with rotten cabbage?"
Dr. Hoskins says that if paris green
were soluble in water it would kill the
leaves upon which it was sprinkled. It
is, however, soluble in the bodies of in-'
sects. London purple is slightly soluble
in water, and is hence always more or
less harmful to foliage.
A calf can be prevented from having
horns by an application of crude potash
to the spot where the incipient horn can
be felt—so Waldo F. Brown says. Tlio
cost is next to nothing. The plan of de
horning is gaining in favor, and dono in
this way has much to commend it.
Dig around the peach trees and exam
ine the base of the trunks and the main
roots for the worms and maggots that do
damage at this season. The best remedy
is to pour boiling water around the tree,
which kills the insect but does not harm
the tree. The boiling water will also
flow in on the borer and destroy it.
One of the advantages in keeping a few
pigs to produce pork for family use is
that the pigs can be fed to produce meat
of an excellent quality. One cannot
easily buy meat of as good quality as lie
can produce it, and this fact should bo
considered as important as the cost.
Quality as well as quantity is worth some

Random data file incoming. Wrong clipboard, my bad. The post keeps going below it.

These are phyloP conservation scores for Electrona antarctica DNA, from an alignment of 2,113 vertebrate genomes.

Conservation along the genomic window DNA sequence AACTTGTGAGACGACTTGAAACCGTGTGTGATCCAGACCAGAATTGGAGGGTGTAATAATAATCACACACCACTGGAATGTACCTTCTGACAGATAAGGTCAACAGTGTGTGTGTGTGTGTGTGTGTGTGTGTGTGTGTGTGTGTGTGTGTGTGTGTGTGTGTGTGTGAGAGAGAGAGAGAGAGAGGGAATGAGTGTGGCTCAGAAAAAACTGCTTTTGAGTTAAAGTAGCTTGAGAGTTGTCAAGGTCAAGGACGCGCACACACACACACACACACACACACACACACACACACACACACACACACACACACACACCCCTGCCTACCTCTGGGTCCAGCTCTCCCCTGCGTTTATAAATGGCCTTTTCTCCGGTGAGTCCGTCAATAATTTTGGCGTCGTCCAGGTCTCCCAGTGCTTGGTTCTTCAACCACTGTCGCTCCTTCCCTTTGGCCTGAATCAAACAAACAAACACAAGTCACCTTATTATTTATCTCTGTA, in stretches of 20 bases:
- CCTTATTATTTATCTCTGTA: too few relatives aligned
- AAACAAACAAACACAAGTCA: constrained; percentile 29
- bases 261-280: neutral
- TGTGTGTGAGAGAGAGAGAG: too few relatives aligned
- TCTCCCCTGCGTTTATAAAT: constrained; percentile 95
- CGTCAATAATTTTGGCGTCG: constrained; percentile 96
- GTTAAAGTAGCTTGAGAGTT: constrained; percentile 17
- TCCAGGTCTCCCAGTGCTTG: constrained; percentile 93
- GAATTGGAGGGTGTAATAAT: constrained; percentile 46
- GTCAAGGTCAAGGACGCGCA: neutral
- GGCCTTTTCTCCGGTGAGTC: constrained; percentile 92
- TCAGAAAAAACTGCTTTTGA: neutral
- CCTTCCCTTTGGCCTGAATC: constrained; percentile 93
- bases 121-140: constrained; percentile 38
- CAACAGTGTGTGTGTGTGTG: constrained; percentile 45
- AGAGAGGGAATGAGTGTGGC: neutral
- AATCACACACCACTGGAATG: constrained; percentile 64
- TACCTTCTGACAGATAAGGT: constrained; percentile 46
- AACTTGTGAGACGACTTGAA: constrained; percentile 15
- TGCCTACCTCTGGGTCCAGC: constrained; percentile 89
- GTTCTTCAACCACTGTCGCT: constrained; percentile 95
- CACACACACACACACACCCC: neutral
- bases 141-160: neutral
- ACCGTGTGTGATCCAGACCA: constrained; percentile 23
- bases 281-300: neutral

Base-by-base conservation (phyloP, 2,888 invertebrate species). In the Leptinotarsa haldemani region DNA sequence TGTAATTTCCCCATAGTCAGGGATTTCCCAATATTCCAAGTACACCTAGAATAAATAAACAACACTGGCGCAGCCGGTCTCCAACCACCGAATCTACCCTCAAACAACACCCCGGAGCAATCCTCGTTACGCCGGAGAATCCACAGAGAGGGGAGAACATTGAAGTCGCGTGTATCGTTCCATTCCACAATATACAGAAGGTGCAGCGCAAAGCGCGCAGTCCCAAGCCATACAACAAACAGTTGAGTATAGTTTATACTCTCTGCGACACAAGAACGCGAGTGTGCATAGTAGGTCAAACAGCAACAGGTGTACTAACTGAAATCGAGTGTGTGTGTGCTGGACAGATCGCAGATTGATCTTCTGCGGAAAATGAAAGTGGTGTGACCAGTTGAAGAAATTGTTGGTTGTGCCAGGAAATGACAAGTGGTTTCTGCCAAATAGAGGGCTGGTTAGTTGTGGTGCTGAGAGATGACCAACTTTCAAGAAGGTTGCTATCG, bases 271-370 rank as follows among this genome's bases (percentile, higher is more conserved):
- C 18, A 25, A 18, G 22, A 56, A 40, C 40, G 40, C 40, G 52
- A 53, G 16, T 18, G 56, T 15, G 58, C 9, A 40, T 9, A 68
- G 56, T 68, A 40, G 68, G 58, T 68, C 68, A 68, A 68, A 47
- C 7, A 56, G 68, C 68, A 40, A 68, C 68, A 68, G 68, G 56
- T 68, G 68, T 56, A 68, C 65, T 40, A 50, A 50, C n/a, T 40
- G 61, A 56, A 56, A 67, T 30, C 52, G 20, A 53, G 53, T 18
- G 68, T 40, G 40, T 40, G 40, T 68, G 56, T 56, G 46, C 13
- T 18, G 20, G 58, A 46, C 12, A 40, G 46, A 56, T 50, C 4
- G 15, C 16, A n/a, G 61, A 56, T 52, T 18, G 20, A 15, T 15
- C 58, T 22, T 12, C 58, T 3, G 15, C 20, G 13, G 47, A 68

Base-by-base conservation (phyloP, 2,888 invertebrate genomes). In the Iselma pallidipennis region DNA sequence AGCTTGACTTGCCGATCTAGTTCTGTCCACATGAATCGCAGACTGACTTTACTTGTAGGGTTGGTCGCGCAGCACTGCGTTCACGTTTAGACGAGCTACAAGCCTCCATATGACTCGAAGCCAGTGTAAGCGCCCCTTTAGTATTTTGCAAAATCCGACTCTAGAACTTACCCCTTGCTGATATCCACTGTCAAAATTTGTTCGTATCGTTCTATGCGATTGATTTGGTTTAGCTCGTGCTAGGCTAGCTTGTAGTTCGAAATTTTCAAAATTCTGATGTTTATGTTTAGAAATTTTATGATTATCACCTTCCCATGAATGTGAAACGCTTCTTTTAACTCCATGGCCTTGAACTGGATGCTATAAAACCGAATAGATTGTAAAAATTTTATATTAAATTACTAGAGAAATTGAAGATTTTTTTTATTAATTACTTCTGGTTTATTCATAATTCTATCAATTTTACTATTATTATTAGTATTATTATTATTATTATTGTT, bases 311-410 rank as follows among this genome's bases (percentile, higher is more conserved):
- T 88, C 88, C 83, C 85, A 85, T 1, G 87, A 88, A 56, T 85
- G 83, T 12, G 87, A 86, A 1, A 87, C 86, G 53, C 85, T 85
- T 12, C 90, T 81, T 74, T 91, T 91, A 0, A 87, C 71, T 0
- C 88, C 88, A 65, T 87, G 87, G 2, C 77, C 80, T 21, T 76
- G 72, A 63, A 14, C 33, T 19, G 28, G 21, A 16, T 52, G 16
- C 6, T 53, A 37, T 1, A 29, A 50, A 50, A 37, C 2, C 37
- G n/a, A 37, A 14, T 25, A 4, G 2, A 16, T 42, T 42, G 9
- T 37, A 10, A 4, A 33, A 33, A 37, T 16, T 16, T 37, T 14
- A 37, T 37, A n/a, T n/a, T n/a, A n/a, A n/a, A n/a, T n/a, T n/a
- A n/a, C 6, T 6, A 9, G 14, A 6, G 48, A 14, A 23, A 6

Never cut a fowl's wings by clipping off
the quills, as it makes them look un
sightly. The best way to cut their wings
to prevent flying is to spread the wing
out and cut the feather portion from the
quill. This will leave bare quills, and
when the wing is closed it rarely shows
that the wing has been tampered with.
Only one wing should bo cut.
The average egg weighs about two
ounces. The fresh egg is composed of 10
per cent, shell, CO per cent. white and 30
per cent. yelk. The white contains So'
per cent. and the yelk 52 per cent, of
water. The whole, as to its solid con
stituents, is nearly pure albumen. The
yelk contains the constituents of flesh,
bone, nerve, sinew, etc. — Wyandotte
Professor W. A. Henry says, "I should
think ten pounds of hay sufficient for a
horse liberally fed on grain. As a rule
horses consume much more hay than is
best for them or profitable to the owner.
The practice of rilling a hay chute or deep
manager with a large amount of hay and
allowing the animal to eat at will should
be avoided. With a little experience as
certain tho real needs of the animal, and
keep him to that."
Dwarf trees that have been maintained
under proper cultivation and that have
been properly pruned, may be seen pro
ducing excellent crops of line fruit after
half a century of existence, says George
Ellwanger, in Popular Gardening. Most
of the dwarf pear orchards throughout
Western Xew York aro neglected in
most, if not in all, the above require